M. Night Shyamalan Almost Directed a Blink-182 Video

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You would never guess that it’s been more than six years since Tom DeLonge exited Blink-182 if you dropped into his chat with former bandmate Mark Hoppus on Tuesday (August 3). The pair reunited for a casual hang on Hoppus’ Apple Music 1 show After School Radio, in which the longtime friends talked about bonding over “d–k” jokes, interviewing movie stars and that time they almost got a superstar director to get behind the camera for an unrealized mega-budget Blink music video.

DeLonge, who is a filmmaker himself, recalled the time he approached Old director M. Night Shyamalan at restaurant in Japan and asked if he’d be up for bringing some of his twist-ending magic to a Blink video. “Within half an hour, we’re all sitting together and he’s coming up with ideas for a Blink video,” Hoppus remembered. “And I mean, he did come up with a whole treatment and everything. It was going to cost, whatever it was, $20 million, but I mean, just on your gumption or I don’t know, no f–ks to give, just walk up to somebody and say, ‘Hey, I want you to direct a Blink video.’”

DeLonge added that once the reality of the situation set in, Shyamalan realized it was not to be. “I think when he found out what music video budgets really were, he was like, ‘this is so beneath me,’” said DeLonge. “No, he didn’t say that, but of course, he was like, ‘I’m not going to do this, this is a nightmare.’”

It appears as if the once-estranged friends and bandmates have been fully back in the frame together in the wake of Hoppus’ reveal in June that he is battling the same type of cancer his mother beat, diffuse large B-cell lymphoma. DeLonge has been supportive all along, tweeting in June that his friend is “strong, and a super-human who is pushing through this difficult obstacle with a wide-open heart” and adding last week that Hoppus was “doing well” following chemotherapy; DeLonge co-founded Blink with Hoppus in 1992 and was a member until leaving the group in 2015.

The buds also bonded over their mutual love of “d–k jokes,” which Hoppus said is one of the reasons why they were able to jump on the phone together and chop it up just like the old days. “Because we appreciate d–k jokes in a way that no one else does,” DeLonge laughed. “It boils down to only that, there is nothing else. It’s that, in my opinion.” Hoppus said. “I think so, because the first time that we met, I think it was d–k jokes from the beginning in your garage.”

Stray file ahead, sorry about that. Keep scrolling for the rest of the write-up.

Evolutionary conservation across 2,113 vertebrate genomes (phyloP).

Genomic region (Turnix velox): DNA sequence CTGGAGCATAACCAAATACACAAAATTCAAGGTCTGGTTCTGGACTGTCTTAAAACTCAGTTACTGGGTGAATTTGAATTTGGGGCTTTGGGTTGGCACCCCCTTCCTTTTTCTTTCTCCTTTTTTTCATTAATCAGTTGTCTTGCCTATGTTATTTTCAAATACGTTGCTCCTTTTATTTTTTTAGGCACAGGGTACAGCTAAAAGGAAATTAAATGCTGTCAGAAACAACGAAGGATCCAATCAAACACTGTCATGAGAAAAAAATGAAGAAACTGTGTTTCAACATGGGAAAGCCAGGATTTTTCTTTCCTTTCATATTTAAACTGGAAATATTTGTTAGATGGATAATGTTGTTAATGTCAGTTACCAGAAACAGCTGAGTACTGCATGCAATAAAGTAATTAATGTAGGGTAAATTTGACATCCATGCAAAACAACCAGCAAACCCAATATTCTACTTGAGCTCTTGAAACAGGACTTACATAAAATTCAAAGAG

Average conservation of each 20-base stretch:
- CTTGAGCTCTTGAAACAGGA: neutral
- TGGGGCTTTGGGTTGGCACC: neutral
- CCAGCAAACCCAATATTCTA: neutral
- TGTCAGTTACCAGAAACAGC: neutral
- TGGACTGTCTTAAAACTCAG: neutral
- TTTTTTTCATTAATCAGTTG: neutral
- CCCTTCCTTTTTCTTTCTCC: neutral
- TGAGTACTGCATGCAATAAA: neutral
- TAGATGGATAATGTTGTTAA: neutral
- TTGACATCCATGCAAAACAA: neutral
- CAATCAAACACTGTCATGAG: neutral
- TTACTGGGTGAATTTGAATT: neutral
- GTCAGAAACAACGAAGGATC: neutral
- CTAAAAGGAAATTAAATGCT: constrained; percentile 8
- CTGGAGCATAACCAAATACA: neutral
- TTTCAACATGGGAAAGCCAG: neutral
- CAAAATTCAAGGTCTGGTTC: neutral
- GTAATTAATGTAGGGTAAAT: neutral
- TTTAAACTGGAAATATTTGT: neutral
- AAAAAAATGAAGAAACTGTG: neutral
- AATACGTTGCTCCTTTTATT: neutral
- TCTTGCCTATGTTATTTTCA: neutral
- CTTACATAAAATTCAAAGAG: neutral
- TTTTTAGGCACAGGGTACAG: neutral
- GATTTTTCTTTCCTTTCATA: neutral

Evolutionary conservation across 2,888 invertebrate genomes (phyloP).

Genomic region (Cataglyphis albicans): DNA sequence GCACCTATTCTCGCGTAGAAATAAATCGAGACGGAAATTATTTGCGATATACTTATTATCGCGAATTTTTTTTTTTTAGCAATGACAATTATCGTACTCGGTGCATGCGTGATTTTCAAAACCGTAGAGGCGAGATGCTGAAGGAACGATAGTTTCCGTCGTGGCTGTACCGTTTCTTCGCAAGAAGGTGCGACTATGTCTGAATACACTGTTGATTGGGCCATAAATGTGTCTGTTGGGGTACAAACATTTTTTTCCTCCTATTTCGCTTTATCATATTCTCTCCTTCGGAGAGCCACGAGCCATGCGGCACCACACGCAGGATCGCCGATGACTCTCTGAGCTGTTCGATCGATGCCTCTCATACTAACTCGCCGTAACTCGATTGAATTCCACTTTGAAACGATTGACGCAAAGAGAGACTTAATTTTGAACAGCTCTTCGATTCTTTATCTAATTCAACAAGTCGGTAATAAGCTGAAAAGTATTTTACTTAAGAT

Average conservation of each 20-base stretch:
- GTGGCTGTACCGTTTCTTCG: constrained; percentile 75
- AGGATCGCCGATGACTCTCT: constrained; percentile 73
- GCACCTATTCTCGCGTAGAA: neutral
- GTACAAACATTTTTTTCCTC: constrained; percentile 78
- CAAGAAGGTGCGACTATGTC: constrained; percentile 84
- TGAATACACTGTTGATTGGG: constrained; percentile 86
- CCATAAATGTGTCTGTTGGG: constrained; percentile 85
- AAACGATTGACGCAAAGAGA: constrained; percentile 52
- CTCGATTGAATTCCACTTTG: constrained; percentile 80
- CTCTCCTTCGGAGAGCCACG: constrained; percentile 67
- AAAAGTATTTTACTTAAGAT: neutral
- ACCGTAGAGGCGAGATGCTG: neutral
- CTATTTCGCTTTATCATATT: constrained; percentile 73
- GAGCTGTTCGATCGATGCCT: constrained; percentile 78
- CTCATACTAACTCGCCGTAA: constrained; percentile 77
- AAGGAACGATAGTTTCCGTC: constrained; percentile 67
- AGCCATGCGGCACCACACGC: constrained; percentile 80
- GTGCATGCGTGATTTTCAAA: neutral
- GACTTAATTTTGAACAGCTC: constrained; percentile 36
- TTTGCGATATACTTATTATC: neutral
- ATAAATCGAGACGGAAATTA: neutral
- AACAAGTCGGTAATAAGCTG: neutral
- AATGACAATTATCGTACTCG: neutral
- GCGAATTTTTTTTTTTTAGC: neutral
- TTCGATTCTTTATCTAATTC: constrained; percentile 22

DeLonge popped in about halfway through the two-hour show, chopping it up about his favorite doorknobs, joking about nude Zoom parties during the pandemic, deep-diving into the upcoming Angels & Airwaves album and tour, his pursuit of the truth about UFOs and that time he convinced high schools to book Blink by convincing them that the group had a “motivational edge.”

“I remember calling those high schools. It was like anti-drug, alcohol message or something,” said DeLonge. “You know what’s fun about being young though, is you’re not aware of the ramifications of what you do. You can really get away with anything if you don’t really know what’s going to happen to you for it. And I’m always trying new things for that reason. Blink was very much like that.”

More than anything, though, they just sounded like old friends having a blast and catching up, including a reminiscence about the time MTV sent DeLonge to interview Mel Gibson for the movie Signs and he got kind of tanked while he waited for the actor to show up. “Your first question to him is, ‘All right Mel, why are you late to this interview?’” Hoppus recalled. “Which I thought was the ballsiest thing to say to Mel Gibson to start off an interview. Why are you like that?”

And, for the record, Tom’s favorite Blink album is their 2003 self-titled album.

Listen to the episode of After School Radio here.

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